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4 > Image 4 of The Kentucky Kernel, February 17, 1928

Part of The Kentucky Kernel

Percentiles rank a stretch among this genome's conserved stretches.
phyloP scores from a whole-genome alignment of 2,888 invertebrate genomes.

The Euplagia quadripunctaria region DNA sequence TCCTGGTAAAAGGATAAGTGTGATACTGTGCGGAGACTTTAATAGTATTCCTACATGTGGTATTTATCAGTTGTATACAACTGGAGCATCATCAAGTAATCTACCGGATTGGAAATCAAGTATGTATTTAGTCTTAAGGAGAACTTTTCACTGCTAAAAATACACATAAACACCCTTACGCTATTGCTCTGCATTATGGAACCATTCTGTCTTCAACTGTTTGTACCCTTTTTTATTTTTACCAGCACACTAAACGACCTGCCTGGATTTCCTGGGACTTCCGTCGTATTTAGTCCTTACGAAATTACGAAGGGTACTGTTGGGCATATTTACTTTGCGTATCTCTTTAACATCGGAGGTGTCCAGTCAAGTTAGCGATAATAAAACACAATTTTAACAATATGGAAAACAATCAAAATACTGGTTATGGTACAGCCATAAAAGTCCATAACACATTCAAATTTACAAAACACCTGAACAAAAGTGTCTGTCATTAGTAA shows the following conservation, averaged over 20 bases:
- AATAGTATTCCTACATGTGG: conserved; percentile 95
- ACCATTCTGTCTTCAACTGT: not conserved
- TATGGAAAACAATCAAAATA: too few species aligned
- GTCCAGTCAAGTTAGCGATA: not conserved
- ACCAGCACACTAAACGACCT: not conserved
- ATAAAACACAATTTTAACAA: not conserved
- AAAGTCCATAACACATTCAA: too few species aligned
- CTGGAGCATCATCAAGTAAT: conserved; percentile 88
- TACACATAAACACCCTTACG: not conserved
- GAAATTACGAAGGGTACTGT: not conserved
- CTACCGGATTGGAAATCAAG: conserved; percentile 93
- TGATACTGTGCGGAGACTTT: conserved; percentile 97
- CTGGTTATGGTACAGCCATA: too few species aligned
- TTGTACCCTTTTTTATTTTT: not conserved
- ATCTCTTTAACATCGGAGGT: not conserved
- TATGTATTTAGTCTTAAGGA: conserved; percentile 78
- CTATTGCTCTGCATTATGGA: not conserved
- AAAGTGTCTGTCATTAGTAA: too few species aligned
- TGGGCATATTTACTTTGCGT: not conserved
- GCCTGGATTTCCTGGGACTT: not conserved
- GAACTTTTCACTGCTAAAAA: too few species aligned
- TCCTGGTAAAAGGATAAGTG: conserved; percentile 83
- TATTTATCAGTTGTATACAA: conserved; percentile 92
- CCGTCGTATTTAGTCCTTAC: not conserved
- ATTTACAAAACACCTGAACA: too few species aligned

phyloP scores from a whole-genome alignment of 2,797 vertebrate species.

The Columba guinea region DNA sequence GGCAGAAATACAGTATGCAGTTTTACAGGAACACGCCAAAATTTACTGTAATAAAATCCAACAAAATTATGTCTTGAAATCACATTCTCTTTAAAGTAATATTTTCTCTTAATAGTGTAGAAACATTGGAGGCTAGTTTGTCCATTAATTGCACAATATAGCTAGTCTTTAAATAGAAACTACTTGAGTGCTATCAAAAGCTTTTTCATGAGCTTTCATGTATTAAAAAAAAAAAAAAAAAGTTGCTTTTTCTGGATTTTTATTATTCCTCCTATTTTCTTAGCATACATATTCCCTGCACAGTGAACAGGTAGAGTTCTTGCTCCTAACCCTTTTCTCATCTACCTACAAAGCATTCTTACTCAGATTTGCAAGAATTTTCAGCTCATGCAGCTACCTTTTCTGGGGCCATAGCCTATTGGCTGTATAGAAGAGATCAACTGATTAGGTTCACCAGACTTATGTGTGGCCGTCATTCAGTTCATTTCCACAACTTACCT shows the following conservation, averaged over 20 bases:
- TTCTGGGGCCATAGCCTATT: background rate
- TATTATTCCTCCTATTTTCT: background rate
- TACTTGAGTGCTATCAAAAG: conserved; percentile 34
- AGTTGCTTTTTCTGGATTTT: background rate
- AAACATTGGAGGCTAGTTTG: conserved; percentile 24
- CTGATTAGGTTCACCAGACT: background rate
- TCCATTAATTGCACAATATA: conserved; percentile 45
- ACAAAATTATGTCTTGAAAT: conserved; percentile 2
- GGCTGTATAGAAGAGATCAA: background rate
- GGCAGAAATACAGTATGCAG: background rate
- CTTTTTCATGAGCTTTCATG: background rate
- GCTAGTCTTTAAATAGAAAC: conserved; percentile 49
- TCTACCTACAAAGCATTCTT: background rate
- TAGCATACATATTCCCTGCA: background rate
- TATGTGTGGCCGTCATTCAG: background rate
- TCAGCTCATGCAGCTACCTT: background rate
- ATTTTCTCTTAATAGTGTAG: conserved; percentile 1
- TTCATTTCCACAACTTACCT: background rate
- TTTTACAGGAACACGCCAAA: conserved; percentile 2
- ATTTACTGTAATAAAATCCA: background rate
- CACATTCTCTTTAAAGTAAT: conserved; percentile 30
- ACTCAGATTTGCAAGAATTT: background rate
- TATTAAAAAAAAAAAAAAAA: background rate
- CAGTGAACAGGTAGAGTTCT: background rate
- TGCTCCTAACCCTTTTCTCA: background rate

r THE KENTUCKY KERNEL The Keatucky Kernel The Kentucky Kernel is the official newspaper of the ' students and alumni of the University of Kentucky. Published every Friday throughout the college year by the student body of the university. Subscription One Dollar and Fifty Cents a Year Five Cents the Copy. Entered at Lexington PostofTice as second class mail matter. F William H. Glanz MANAGING EDITOR Byron H. Pumphrey ASST MANAGING EDITOR Frank Davidson EDITOR-IN-CHIE- ASSOCIATE EDITORS Helen Shelton LeRoy Smith Melvina Heavenridge Leida Keyes NEWS EDITOR Martha Minihan ASSISTANTS James Porter Janet Lalley REPORTERS Beecher Adams Bernice Byland Tom Riley Jessie Sun Harry Towles Alice Prows Jane Ann Carlton Margaret Cundiff John Murphy Elizabeth Carter Margaret Treacy Katherine Best SPECIAL WRITERS J. Clark Graves Kady Elvove Sara Elvove P. P. Baker SOCIETY EDITOR Ellen Minihan ASSISTANTS Elizabeth Shea Lillian Combs BUSINESS MANAGER James Shropshire Univ. 74 Phones 6800 ASST. BUSINESS MGR. Carlos Jagoe ASSISTANT Lucille Short ADVERTISING MGR. Fred Conn ASSISTANT Virgil L. Couch Evalee Featherst'n Emma Jeffries Catherine Redm'nd W. A. Kirkpatrick BEAUTY WINNERS The eight most beautiful girls on the campus have been chosen and it is not infrequent that we hear comments as to their relative merits as beauty winners. These comments are usually of a deprecatory nature. Furthermore they express the general consensus of student opinion. The Kernel believes that, the present method of choosing the beauty winners by nothing other than a photograph, is a very poor one. No judge of beauty, no matter how good he may be, can fairly pick a campus beauty on a photograph. The Kernel is of the opinion that the best method would be to have all the girls who wish to compete in the contest make an appearance before the students on Amateur night, when the Stroller eligibles are chosen. At this time the students could form an opinion of their own and choose the beauties on their outstanding qualities, such as beauty of features, figure and personality. A vote of the student body should be taken the next day and the girl with the largest number of votes should be judged the campus beauty. Campus beauties should be chosen by the student body- and not by some one who has never seen them This, because she is to represent the beauty of thai student body. - WAILS OF THE WEEK Ollie Bowen True Mackey EDITOR Kenneth Gregory SPORTS ASSISTANTS o o Don't criticise the dean of men too severely. How would you like to sit on the fence tending to your knitting, with one ear to the ground and your nose to the grindstone ? John W. Dundon, Jr. ' Tom Cochran George W. Kay J Herman Sharp j Bill Reep ADVERTISING STAFF Jack Cousins H. D. Ellis MGR. CIRCULATION Harold Schimmel ASST. MGR. Ben Golden MECHANICAL FOREMAN W. D. Grote ASSISTANTS A. L. Pigman Ted Strunk We know a new boy on the campus who should in who like onions. the future prove a boon to the He likes onions and has no objection to a date eating them unless the odor is so strong that his eyes water. Incidentally he might easily qualify as her best friend for he'll never tell her. co-e- This Really Happened Irate landlady bursting into room where college boys are engaged in a gentle game of poker: "Boys, Boys! What do I rent this room to you for?" Bright Child: "Thirty dollars a week, ma'am." Close supervision and this lettering system used by the dean of women by which the offence is noted on the notice, almost gave one of the fair ones a fatal shock the other day. The night before she had dated with Andrew, and the card was lettered "L. A." 's 'Give Your Mind Ocean Room" LITERARY SECTION THE TEAM AND THE CAPTAIN o- - MARTHA Another basketball season ends with the University in the foremost ranks of the Southern Conference teams. And although it is not yet known as a certainty, it is altogether probable that the Wildcats will be invited to journey to the Conference tournament at Atlanta. If Kentucky takes the trip, fans hold, high hopes of their returning with the championship, and certainly the Wildcats have played well enough this season to warrant that assumption. The team, composed of new material, has conquered, during the course of the season, many of its faults. Wherever the team has gone it has won admirers. And it has won these admirers, not onlv bv the excellent brand of ball it has played, but also by its gallant sportsmanship. And so The Kernel wishes to congratulate each member of the Wildcat squad, and one mem ber particularly. That member is Captain Paul Jenkins who, this season, closes his athletic career at the University. Captain Jenkins, during the four years, he has engaged in athletics has made an enviable record, both in football and basketball, playing always a steady, headv game. The Kernel would like for him to know that the student body regrets the close of his career here. And The Kernel would express again its confidence in the team. The Kernel believes that they can and may win the Southern Conference championship. CONNELL, Editor RELEASE High thoughts and meditative ways Have gone from me; Above their grave my pen essays No homily. . All knack of phrasing has lapsed down Into decay. The paint and trappings of the clown Are swept away. And naught is left me but a sigh An old refrain A skull where songs were wont to lie The taint of pain. and paupered, too, Have lost have won. Have paid the last debt that is due, Am thrall to none. So I am rich from all the soul's estate This have I bought. Release from the dark plague of hate Of love once sought. Release N. G. A. VALENTINE I shall send this lovely one to. you, dear, It is so like you; the red of your mouth, The gold of your hair, the lace of your hands Framing the poem of your heart. See how this sharp silver dart Pierces those two crimson hearts Making them one? So, most beloved of valentines, Our hearts are linked by love. And when another year has passed You may find remembrance in this valentine. A GOOD SIGN The Kernel wishes to acknowledge the gift of the College of Engineering to the University in recogni tion of the proirram for Italian Month It is a full worthy gift and will serve to establish more strongly a movement that is comnarativelv new and a movement that has potent passibilities for stimulating the interest of students to a wider scope. And Dean Anderson in placing within the view of all. a re plica of a famous old sien and moreover a stm mf has such a romantic background, has created, whether intentionally or not, more interest than could be aroused Dy a aozen or so lectures on Italy. For it is only through a work of art that the people of another nation may come to show interest and un derstanding in a foreign people. About this queer piece of iron work, one feels there must be a story, and one finds that there is a story. The story is sure to reveal something about the people around whom it is centered just as this replica of an Italian ironworker's sign reveals the imagination of the artist who created it. M. C. TRANSIENTS and years and loves and laughter-- Nothing stays for very long. Lagging memories but murmur: "Nothing stays for vey long." Months I have heard all pain Chanting, chanting, the same "Nothing stays for and pleasure an old song measure: very long." COLLEGE TWO-YEA- R "If we are interested in education for democracy, our point of attack must fall at different level from that of the most favored, namely, the intelligent middle class of the population." This is the statement which Dr. C. E. Seashore, writing in the "School and Society" magazine makes concerning the present practice of mixing cultural education with practical education. Dr. Seashore writes further: "If the business man's son wants to get something better than a high school training for business, he is confronted with the situation "four years, no more no less" What he wants to do and learn, and what the community needs in the majority of cases, is a dignified practical course which will fit him not only for the conduct of his business, but for a and intelligent citizenship at his natural level of employment. And so, recognizing this not too obvious fact, Dr. Seashore suggests a college course, wherein the student would be given that which would be of definite value to him, and would not be bothered with a multitude of subjects which he cannot grasp, and which he does not need to grasp in the life work he is fitting himself for. Dr. Seashore would not, of course, have us abolish cultural education. He would simply distinguish between the two give education of a practical nature to those who desire nothing else and give a cultural education to those who desire nothing other than a cultural education. GRACE .. In Hell there are no tears Only a sighing And a slow dying Throughout the long, pale years. There all the brittle hearts Shrink from the cold, blue darts That lick around them ceaselessly, And ever guard them jealously, The while they pray for tears In Hell, that knows no tears . . . F. D. WORSHIP I do not pray On bended knee two-ye- ! t d Ties. The K Shop tell me they have had "quite a run" on them. lrv- - ; c. With folded, hands For all to see. I do not sing The notes of hymns But listen to The voice of Him. My prayer comes From deep within A faithful heart Cleansed of its sin. I do not chant Words meaningless, I live alone In fearlessness. M. C. Letters to the Editor - -- ill teacher Adv. Looking Over The Magazines o- - -- o (By J. Clark Graves) William Orton's article on marriage and ethics in the February 15 issue, of "The New Republic" should be read by all those who are interested in the ideas that are associated with the companionate marriage that is occupying so much space in the magazines. Mr. Orton argues that since the war our ethical code has been sustained by purely negative forces and that there is a decided need for our ethical code to be reconstructed. This reconstruction, he believes, can be accomplished only by making parenthood, not the marriage law, the binding element in society; by adopting a single standard of morality in which men will be held up to the same standard as women; and by the education of women for the purpose of stabilizing the ethical and moral code of man. "A Poet also Looks at Companionate Marriage," by Arthur Davidson Ficke, the author of "An April Elegy," and other volumes of poetry, in the February 8 issue fo "The Outlook," without being based as well on facts as Mr. Orton's article, releases, nevertheless, some interesting observations. For instance, Mr. Ficke writes: "Indeed, one can always detect in the marriage views of people past middle age a grim satisfaction in their conviction that marriage is going to be just as hard for young people forever as it was for them." Mr. Ficke opposes the views of Dr. Collins and the more conservative writers on the companionate marriage and argues for birth control with complete freedom of divorce, claiming that: "The genuine desire for either party to end a marriage is the only valid reason for ending it." In the February issue of The Bookman," I see that Upton Sinclair's contemporary, historical novel, "Boston," has begun serially and will appear in subsequent issues. To me, the new "Bookman" as a literary magazine stands second only to "The Dial," but I do not applaud the ap pearance of Mr. Sinclair's novel in its columns. Mr. Sinclair, as we all know, appeals to a large body of morally exacting individuals who would reconstruct the world upon some vigilant social scheme and he is ruthlessly pedantic in his condemnation of ev erybody and everything that fits into this scheme. I would suggest instead, in the February issue of "The Bookman," "Dean Swift and Vanessa," by Shane Leslie, and "On Some Hitherto Unpublished Letters of George Mere dith," by R. E. Gordon George, both (interesting and valuable articles. J Mr. Samuel Roth, the editor of sev eral monthly and quarterly magazines, among them The Two World's Monthly, The Two World's Quarterly and The Casanova Junior, is a literary plagarist of the first order and I should like to discourage the reading of his magazines. Besides printing Mr. James Joyce's "Ulysses" with severe omissions in the text, Mr. Roth has gone so far as to steal a poem from one of the leading poets of our time with no recognition or acknowledgment., of., copyright. Mr. Roth usually endeavors to make the good literature that he publishes appear obscene and he is unscrupulous in his treatment of it. i till i it C. P. A. Service. Music, Stage and Screen Addison Yeaman, director of the Stroller production, "Dulcy," reports that he is well pleased with the prog; ress the cast is making. The first act, possibly, will be ready for the shelf this week. Rehearsals are being held nightly. Berry, as usual, manages to make one like him, despite his villanies. One would like to visit a place as fascinating as the "Yellow Pig Cafe" in this picture. Editor, Kentucky Kernel. Dear Sir: Every educatioaal Institution as well as every other enterprise in which human interest enters, has its pests. Many of them are avoidable, some are suppressable; but some one is compelled to endure. The university has its share of campus pests, all of whom are irritating to a degree. There is one type here that is especially irritating to many hungry souls at meal time, and that type is the Bluegrass belle who crashes the waiting line at the cafeteria. By what right does she presume to wedge herself into the lino wherever she may see a friend ? Is it because of her overwhelming Queen of Troy type of beauty, that male and female alike should do her courtesy by following her queenly wake? Is it because of marvelous scholarship that she displays that she is entitled to this privilege? Is it because of her social brilliancy that all must step aside and grant her the privilege which she is pleased to accept as a right? Nay, nay, Gertrude, it is none of these. It is merely because she is either equipped with a subline aiBoost of egotism that blinds her. to the most ordinary element of courtesy or that she is supremely indifferent to the attitude of the grumbling1 but courteous males behind her. Now aay one of these souls would be glad to accord her the privilege but do begrude her the right, however, she flutters by, without so much as a "by your leave, I thank you, or eo to thunder." SeriousTy, now girls, if you are so everlastingly hungry that you must crash in, go right up to the head of the line. Or if you have something important to say to your friend that you must visit with her right now, please step out of line and talk where you will not be disturbed. You are not gaining anything in the minds of those upon whose rights you have presumed. If you want courtesy, just use the old time policy of fair play, and you will have no cause to complain. What do you say, girls? ONE WHO HAS SUFFERED. Milton Sills, in the screen version of Peter B. Kyne's novel, "The ValMonte Blue in "Bitter Apples," is ley of Giants," is the picture now the picture now showing at the Ben showing at the Kentucky. Sills is Dear Editor: I am worried. Will you please help Ali. The screen story is based on a perfectly at home as the big Harold McGrath story, having for its of the forest. He Is supported by me out? ? Are impeeunious habits deleterious This has been bothering center the hatred of two Silician Doris Kenyon. me ever since Professor Boynton youths, Stefani and Maria. The pic- couldn't find out for himself and had ture micht antlv hf Tinmpri "Vtnrtet.- Tom Mix in "The Arizona Wild', F" , ,. cat," will be the feature picture at to ask our freshman class. Another ii, lui buc avcucia uciicvc Liiai thing he asked ns was whether or is their sacred duty to offer up blood the Ben Ali Sunday, February 19. for blood, eye for eye, tooth for tooth. Tom is supported in the picture by not "Crossing the Bar" is a reference Mr. Blue is supported by Myrna Loy. Dorothy Sebastian and by his wonder to prohibition. Now impecuniosity refers to habEdna Wallace Hopper in person in horse, Tony. itual impecuniary clrcumatances, "The Eternal Flapper," is also on the which is not exactly irrevelant to bill. The comedy lads of "What Price in "The Gay the diurinal predicament of many of Glory" are Gene Stratton Porter's novel, "The Retreat," now showing at the Strand those who attend this university, but Harvester," has been adapted to the theater. Ted McNamara and Sammy with this as a sublaterant, can one screen and will be shown at the Ben Cohen are the boys who find Paris a draw the conclusion that this is a perBetty Francisco is the nicious or noxious condition? CerAli next Monday, Tuesday and Wed- gay place. tainly it cannot be said that those nesday. Orville Cadwell plays the little French girl. students and they are many, who find title role in the production. He is supported by Natalie Kingston. Norma Shearer continues with her themselves thus disconcerted, are in . pictures of women in business life. danger of being obliterated; this Norma Talmadge's long awaited In this one, coming to the Strand Sun- would practically endanger the enpicture, "The Dove," will be shown day, she invests in her character all tire personell of the university. And another thing. When was Sunday at the Kentucky. The screen of the feminine charms that one so version of "The Dove" is laid in Cos- seldom finds in that sort of setting. Charles Lindbergh born? What date did he land in Paris? You see this ta Roja, a mythical, In "The Latest From Paris," Miss land. Against this background the Shearer has a quite adequate story, leilow George Washington, about whom there has recently been a great story of a dance hall girl gives Miss a eood supporting cast and a good di Talmadge a vivid and dramatic role. rector. Anyway, Miss Shearer is a deal of discussion, was born on FebAnd she does full justice to it. That star who seldom disappoints her au ruary 22, and the University has dealways interesting heavy Noah Berry, dience so one w;ill not be far amiss clared a holiday for him. Perhaps plays the part of Don Jose Mariay if one goes to see her in this pro we could get quite a few more holidays that way, Lindbergh, W. Rogers, Sandoval, the egotistical caballero. duction. and Paul Jenknis birthdays being suggested. Please tell me something about George Washington. As the little boy said, "They say he couldn't tell a lie, but they close all the banks on his birthday. That looks bad." Can you give me the n on that cherry-tre-e story? Was he first in war, first in peace and. first in the (By Sara Elvove) Dr. McVey Speaks hearts of his countrywomen, as someIn response to the dignified humor body accuses him? If so, what fraWhenever the business office and Jimmy (Himself) Shropshire who ous greeting of Doctor McVey to the ternity did he establish? Aaxitsly yours. holds the keys to the business office, Keatucky Proas AasedMfrtt CaarUjT Uncle Jonathan. feel that they are getting too flush Walker, of Centre, president of the with money, they give The Kernel Association, announced that Centre o forgave the past, overlooked the presYale wants a bulldog; Columbia staff three or four tables in a private Books ent, but would get even with Ken wants a stadium; Princeton cries for dining room of some popular hotel, the municipal vote; Cornell would like invite Johnny (Professor) Bullock tucky in the future. After he had to see prohibition enforced; Michigan and Neil Plummer as speakers, and concluded Bill invited him to come (By Mdriaa Heavenridge) objects to its auto-baDartmouth A deluge of varying opinions from over and meet him in the back yard; acceptance of the Hopkins call it a banquet. However, it is only advocates he coined a new word in order all over the world has followed the proposal; Washington seeks its stolen once a year; the rest of the season then that Martha Minihan might talk on death of Vicente Blasco Ibanez. Alof The Kernel workers dine on the food siren and pleads for a continuance "Matrimonial Possibilities of a Liter-er- y though he was familiar to Americans the pa jama parade custom; Amherst you read about in Aunt Mary's col- Editorette." "There ain't no chiefly as a novelist, he was known wants Saturday night dates with nn. such" summarized Martha. Can you throughout Europe as a radical leader Smith; Smith argues for automobile and at The Kernel banquet of this year imagine a literary editor saying a life lie different times in his active riding after dark; Vassar maintains was by turns poet. Journalist, Anycame earlier than usual (some one thing like that? She didn't! the cause of smoking for women. moving-pictur- e scenarist, translator, way, Neil Plummer finally confessed Few are the colleges of today must have sent Jimmy a valentine) in a oration that he didn't editor and political agitator, and his whose student newspapers are not Promptly on the stroke of six and a know what "The Kernel's Perspec- versatile career and individualistc standards of liberty and advance half bells the ideas led him into dangerous battleguests Degan to arrive tive" was, but he took his cue from fields agents for the millennium. Unsoliciwhere he became the tareet of Tennyson's poem beginning, "And I ted criticism is being overdone, in two and fours and swarms. The looked into the future, far as human the harshest criticism and punishWhereas the organs of undergraduate birds and beasts and even the feature eye could see." Anyone can tell you ment by law ever imposed upon so opinion were once merely antiphonal writers were there. "Gwan in," shoutthat he sure was seeing things that great a man. The Germans have choruses of faculty sentiments, they ed Editor Glanz, toastmaster, never forgiven him for writing "The night. are now upholders of various degrees and master of ceremonies. Four Horsemen of the Apocalypse." The Best Speech of insurgency. Give a student editor "We gotta be out of this place by which they believed flamed hatred The prize as the best against their country throughout the an idea, an object which he may view 8:30." "Make 'em go in," he pleaded to Frank world; Spain, Ibanez's native coun with alarm, and a typewriter, and tearfully to Professor Grehan who speakers of the evening went within a week he will have raised the was moving here and there on the Davidson and Ellen Minihan, whose try, regarded him as its prime enemy foundations of his college. . . . The mezzaine floor, greeting; everyone like "Nursery Rhymes" could be called because of his radical party incenda- "Very pointed paragraphs," and the rism against the government; and the undergraduate press room has seen a long-lobrother. title would not be inappropriate. and is seeing red. whole world has suspected him of Rush Tables "Guess Frank is pretty clever after every sin from commercialism to a Wisconsin wants a completed Un A sudden rush for the tables re all," someone remarked begrudging, desire for notoriety at some ion; Oregon wants the freedom of time or speech; Syracuse demands that the sulted in the monopolization by the after Frank and Ellen had left the other, but today even his worst ene Syracuse type be defined now and for boys of two entire tables, leaving the floor amid a gale of laughter. mies grieve at the loss of one whose It would not have been a Kernel greatness they cannot deny. Most asever; Illinois wanted to beat Iowa; girl reporters with only one man to banquet if Johnny Bullock and Jim suredly the movie loving American Purdue wants a band like Indiana's, five and six girls. "It's not fair," remarked someone (Scotch) Shropshire htul not been public will miss a repetition of the and Indiana wants a football team very femininely, but just then the given a chance to voice their opinions thrilling pictures, which Ibanez furlike Purdue's. Harvard Crimson. waiters served the tomato soup in a of each other, and though both mem- nished the plots for in his novels, cup with two handles, and her mind bers were caught unprepared, they "Blood and Sand" and "Mare NosNEW EDITOR ON BULLETIN was occupied with another problem. managed to express themselves pret- trum." "I don't care how they eat soup at ty thoroughly. Just then Hill decided Miss Pauline Carpenter has been Kernel banquet," she returned in he had n tnt wafting for him. and From Paris comes the won! that appointed by Professor Enoch Grehan response to the remonstrance of her tho banquet broVr m confusion. Emilo Zola's children are threatening to take the place of Miss Laura Dunn neighbor, as she deliberately picked mfmtto, .tali,' saul one of to bring action in court for recovery "Just as one of the editors of the Bulletin up both handles and drank slowly of tho colored wailrw, laying a detain- from the custory of the Goncourt Ac of Weekly Announcements. Miss the steaming liquid. Personally, we ing hand on Notl's shoulder. "A'hm ademy of letters written by Zola to Dunn withdrew at the end of last gave a surrepturous peek at the tost- - afraid yo's got sumpm not youah's." Edmond and Jules de Goncourt which semester, having completed her schol- master who was eating away a la He withdrew two forks and a napkin are being kept secret by the literary astic work. Miss Eula Webb is the Emily Post and felt comforted. But from Neil's eon I pocket. executors because they fear embarother editor of the Bulletin. It is not for long. Bill, fishing in his cream "Oh, my mistake, my mistake," rassment of many who were friends of suggested that all students and fac ed chicken in vain for the wishbone, Neil hastily apoligizcd. "I meant to the Concourt brothers. The seemingly ulty wishing to post announcements bit a piece out of his glass, sputtered slip 'em to Bill, but he was too far modest French counselors probably should see the editors early each and announced that the program was at the other end of the table." know wherein their greatest safety week. about tp commence, He was held withput bail. lies. he-m- . 11 semi-tropic- Kernel Staff Dines Sumptuously; Soup Prelude Is Unsurpassed Desire Under the Elms -- and Authors half-hour- 's N. G. A. A ' The trend in turning again to Solid Color I. o He who vas that bozo I "Saw you sitiin' oub aw those, dances with last Tilte .? jj)ort g'efc overheated -t- omboy tnat wa my I SEE head-waite- r, after-dinn- st -